A few years ago, a group of friends and I embarked on the tabletop RPG game known as HeroQuest, Games Workshop’s and Milton Bradley’s answer to Dungeons and Dragons. It’s a turn-based dungeon romp that pits players against the evil wizard Morcar. Our group had a climactic battle against the wizard that went down to the very last dice roll, and it will be something I remember for the rest of my days. There were tears and tantrums, and the kind of camaraderie that only four blokes in their 20’s and 30’s could have by playing a board game and eating copious amounts of Haribo.
Knights of Pen and Paper attempts to recreate that experience, and that of other tabletop RPGs, in a single player turn-based RPG. And it does a pretty good job of it too.
Knights of Pen and Paper +1 Deluxier Edition – to give its full title – is the Xbox version of the iOS/Android game that came out in 2012, but with additional features such as an extended campaign, a Halloween themed expansion and The Tavern; a place to store heroes you no longer want to use in order to replace them with newer party members.
The game kicks off like any other turn-based RPG as you choose your character to start with. The table you sit at opposite the gamesmaster (GM) has five seats, and as you journey on through you can pay Gold earned throughout your quest to recruit more members to fill up the seats.
As you play through, you realise you are – to an extent – playing both sides of this game. As the group/Knights, you are running through the story moving from location to location and defeating the enemies before you. As the GM, you can decide how many enemies the group will face; before each battle there is a screen with a difficulty slider to decide the number of enemies to spawn. If you want an easy battle, spawn fewer enemies, but at the cost of lower EXP. And vice versa. Deciding how many enemies to fight against at one time also has a detrimental effect to the number of days spent in-game.
For example: a side quest could have you needing to defeat seven bats in a cave. Seven would be too difficult to take on at once, so you decide to split it into two: four bats and then three bats. As one battle takes one day, that is two days altogether. The number of days your quest goes on for is always visible in the top right corner just under where the amount of Gold you have accrued is.
Main quests can be distinguished from side quests by the star that appears next to them. However, whilst I could just be stupid, it took me a while to notice this as it is never communicated.
Battles are the standard turn-based affair, and each starts with a combatant being randomly assigned a number in which they will take their turns. All player-controlled characters have a standard attack, and up to 4 magic based attacks. These can be levelled up with skill points as you level up the character, but it is worth making a note beforehand what these spells actually do; when in the middle of a battle there isn’t any description as to what the attack does. This isn’t so much an issue a few hours into the game but when starting out it is a major oversight.
As much fun as I have had playing Knights of Pen and Paper, there are a few nuances that come across badly. For example, I was happily playing through the main story quests one-by-one until the next one appeared and I noticed a massive level gap between the previous one and this. Grinding is part and parcel of any RPG but this steep increase in recommended level is a step beyond acceptable grinding and almost makes it feel like a chunk of the game is missing.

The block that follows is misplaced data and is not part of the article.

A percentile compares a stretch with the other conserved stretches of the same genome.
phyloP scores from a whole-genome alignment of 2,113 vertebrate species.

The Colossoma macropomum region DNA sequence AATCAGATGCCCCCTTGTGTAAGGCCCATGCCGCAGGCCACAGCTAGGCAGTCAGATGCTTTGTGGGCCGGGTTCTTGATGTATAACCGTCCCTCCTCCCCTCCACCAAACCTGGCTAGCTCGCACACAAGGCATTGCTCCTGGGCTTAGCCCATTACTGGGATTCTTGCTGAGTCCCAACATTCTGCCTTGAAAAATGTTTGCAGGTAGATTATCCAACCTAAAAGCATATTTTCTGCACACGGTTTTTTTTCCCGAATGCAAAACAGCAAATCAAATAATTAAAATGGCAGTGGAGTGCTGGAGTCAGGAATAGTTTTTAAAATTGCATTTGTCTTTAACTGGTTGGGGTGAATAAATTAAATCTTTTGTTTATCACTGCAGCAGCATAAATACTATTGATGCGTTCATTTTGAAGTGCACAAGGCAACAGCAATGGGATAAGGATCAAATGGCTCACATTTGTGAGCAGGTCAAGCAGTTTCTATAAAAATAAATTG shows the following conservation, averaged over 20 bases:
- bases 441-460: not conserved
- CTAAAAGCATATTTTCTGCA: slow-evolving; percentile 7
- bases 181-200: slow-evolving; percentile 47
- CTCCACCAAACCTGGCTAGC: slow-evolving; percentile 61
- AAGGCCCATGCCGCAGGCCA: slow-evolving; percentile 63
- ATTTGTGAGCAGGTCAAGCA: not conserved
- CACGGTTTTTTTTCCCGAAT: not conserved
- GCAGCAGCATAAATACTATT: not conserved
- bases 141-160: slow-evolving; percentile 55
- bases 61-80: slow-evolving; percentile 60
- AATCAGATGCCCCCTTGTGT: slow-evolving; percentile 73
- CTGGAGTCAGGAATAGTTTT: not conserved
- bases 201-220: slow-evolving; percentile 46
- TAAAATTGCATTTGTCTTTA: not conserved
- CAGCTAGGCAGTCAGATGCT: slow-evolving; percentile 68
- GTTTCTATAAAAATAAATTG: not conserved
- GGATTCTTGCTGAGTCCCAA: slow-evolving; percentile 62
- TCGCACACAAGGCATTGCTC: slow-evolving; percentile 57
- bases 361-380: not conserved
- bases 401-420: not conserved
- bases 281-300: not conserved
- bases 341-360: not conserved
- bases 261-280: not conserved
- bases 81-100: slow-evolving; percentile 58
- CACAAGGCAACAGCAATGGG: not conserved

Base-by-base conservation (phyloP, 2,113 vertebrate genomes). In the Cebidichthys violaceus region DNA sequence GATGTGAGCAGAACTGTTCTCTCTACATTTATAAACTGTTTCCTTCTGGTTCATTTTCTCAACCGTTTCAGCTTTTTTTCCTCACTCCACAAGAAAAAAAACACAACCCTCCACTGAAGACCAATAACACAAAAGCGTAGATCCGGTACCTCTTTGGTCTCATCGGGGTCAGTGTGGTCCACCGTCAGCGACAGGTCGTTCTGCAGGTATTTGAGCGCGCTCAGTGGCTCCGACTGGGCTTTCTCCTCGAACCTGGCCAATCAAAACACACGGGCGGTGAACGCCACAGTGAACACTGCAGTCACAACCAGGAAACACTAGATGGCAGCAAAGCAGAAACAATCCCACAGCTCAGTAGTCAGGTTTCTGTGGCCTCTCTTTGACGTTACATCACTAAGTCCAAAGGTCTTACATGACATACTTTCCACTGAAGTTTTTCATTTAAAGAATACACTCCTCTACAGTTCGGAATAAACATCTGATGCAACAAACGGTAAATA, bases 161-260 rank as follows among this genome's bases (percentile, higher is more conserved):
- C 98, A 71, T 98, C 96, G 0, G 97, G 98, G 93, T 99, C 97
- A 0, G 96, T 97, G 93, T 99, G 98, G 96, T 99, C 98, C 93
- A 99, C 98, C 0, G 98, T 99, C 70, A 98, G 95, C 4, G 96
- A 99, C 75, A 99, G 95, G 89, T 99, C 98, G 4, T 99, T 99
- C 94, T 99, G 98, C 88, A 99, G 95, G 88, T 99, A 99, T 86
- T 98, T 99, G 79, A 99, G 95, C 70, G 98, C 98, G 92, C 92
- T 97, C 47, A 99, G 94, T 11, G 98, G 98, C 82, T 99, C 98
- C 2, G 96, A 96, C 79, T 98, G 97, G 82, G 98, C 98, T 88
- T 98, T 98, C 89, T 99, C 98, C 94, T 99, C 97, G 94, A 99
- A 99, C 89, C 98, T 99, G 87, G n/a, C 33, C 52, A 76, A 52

Another nuance had me start again on the other side of the map to where I needed to be after an attack in the ‘real world’ where my characters were sat round the table as part of the main story. Every time you move from spot to spot a dice roll occurs to make sure you can make the journey without being attacked. On this occasion I didn’t make the dice roll and was plunged into a random battle, vastly under-levelled for this area having previously never explored it. As such, I suffered a complete wipe of my team. I felt aggrieved at this, a cheap death purely at the failings of the mechanics of the game and through no fault of my own.
Deaths though are, thankfully, not permanent. But they do come at a cost; literally needing to spend Gold to revive your team.
Gold can also be spent on upgrades to your gear through the Blacksmith, or spent on goods in the Store. Another neat feature though is that the table the adventurers and GM are sat around can also be adorned with trinkets and consumables to increase and buff their stats. This again requires a fair amount of Gold.
The Achievements for the game are a real mixed bag. Very few are tied to game progression, and most seem to be considered ‘endgame’ material, so it is certainly a real list of Achievements if you will. The main story should not take too long to complete however, at least once you factor in the additional grinding.
Once you do figure out how things work in Knights of Pen and Paper there is fun to be had in small doses. The main quest plods along at a slow pace, but this is mainly down to the amount of necessary grinding required, particularly at a few sharp difficulty spikes. That said, as someone who has played tabletop games before, I can appreciate the humour and nods this game gives, and this is a decent recreation of it in a videogame format.